Resilience of the Eastern African Electricity Sector to Climate Driven Changes in Hydropower Generation

Published in: Nature Communications, Volume 10, Article number: 302 (2019). doi: 10.1038/s41467-018-08275-7

Posted on on January 29, 2019

by Vignesh Sridharan, Oliver Broad, Abhishek Shivakumar, Mark Howells, Brent Boehlert, David G. Groves, H-Holger Rogner, Constantinos Taliotis, James E. Neumann, Kenneth M. Strzepek, et al.

Notwithstanding current heavy dependence on gas-fired electricity generation in the Eastern African Power Pool (EAPP), hydropower is expected to play an essential role in improving electricity access in the region. Expansion planning of electricity infrastructure is critical to support investment and maintaining balanced consumer electricity prices. Variations in water availability due to a changing climate could leave hydro infrastructure stranded or result in underutilization of available resources. In this study, we develop a framework consisting of long-term models for electricity supply and water systems management, to assess the vulnerability of potential expansion plans to the effects of climate change. We find that the most resilient EAPP rollout strategy corresponds to a plan optimised for a slightly wetter climate compared to historical trends. This study demonstrates that failing to climate-proof infrastructure investments can result in significant electricity price fluctuations in selected countries (Uganda & Tanzania) while others, such as Egypt, are less vulnerable.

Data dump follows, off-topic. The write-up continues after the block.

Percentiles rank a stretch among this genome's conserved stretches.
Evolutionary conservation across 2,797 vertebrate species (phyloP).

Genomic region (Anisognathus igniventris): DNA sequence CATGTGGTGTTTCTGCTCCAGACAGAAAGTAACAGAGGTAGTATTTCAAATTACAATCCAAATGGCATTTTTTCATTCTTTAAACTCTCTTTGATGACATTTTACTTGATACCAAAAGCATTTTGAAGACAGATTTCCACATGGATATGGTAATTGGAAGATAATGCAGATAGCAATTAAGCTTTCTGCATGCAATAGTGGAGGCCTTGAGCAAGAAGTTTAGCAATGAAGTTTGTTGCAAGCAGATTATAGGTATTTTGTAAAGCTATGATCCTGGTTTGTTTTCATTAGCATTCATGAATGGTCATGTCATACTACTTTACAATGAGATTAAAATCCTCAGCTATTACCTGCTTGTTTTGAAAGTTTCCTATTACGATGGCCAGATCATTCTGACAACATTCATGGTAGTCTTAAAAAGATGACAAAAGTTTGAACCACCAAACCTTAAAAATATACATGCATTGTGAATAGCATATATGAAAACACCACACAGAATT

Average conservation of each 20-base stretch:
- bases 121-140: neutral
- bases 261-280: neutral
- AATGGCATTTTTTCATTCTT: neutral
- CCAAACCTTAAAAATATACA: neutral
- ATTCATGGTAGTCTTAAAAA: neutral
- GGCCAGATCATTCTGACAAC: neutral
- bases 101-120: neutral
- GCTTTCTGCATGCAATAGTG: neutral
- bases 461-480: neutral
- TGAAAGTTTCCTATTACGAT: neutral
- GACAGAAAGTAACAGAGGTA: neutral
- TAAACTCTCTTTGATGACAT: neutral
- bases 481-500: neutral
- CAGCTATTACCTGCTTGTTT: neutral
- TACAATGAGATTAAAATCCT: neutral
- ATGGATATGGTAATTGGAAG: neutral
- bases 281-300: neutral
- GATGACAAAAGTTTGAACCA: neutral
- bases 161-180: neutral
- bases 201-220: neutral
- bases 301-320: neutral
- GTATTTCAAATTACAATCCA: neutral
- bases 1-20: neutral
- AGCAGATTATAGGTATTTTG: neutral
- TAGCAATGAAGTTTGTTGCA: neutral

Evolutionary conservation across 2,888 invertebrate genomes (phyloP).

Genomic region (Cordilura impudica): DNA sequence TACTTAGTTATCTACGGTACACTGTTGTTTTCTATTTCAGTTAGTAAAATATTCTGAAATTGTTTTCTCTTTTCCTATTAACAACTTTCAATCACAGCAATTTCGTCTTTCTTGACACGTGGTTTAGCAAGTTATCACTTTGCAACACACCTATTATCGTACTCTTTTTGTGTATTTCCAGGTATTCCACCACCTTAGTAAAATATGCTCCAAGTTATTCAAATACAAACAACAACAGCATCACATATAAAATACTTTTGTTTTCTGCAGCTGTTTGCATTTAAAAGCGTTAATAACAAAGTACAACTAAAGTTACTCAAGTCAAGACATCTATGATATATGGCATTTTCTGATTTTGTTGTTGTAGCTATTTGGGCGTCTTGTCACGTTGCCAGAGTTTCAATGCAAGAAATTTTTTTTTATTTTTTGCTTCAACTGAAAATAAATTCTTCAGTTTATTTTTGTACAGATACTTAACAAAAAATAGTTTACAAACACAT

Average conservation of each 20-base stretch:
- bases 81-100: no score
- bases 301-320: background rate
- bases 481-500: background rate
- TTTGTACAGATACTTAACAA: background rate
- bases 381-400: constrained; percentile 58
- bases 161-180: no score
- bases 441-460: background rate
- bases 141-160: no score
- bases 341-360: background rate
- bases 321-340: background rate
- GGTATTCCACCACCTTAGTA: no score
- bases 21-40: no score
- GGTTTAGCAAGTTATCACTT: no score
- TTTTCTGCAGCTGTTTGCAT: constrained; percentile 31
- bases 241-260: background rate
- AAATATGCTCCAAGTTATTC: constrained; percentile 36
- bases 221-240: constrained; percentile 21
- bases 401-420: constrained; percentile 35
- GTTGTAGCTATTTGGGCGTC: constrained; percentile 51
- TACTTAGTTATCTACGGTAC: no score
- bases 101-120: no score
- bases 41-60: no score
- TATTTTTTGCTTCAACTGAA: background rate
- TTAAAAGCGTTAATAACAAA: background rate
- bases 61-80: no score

Research conducted by

This report is part of the RAND Corporation External publication series. Many RAND studies are published in peer-reviewed scholarly journals, as chapters in commercial books, or as documents published by other organizations.

The RAND Corporation is a nonprofit institution that helps improve policy and decisionmaking through research and analysis. RAND's publications do not necessarily reflect the opinions of its research clients and sponsors.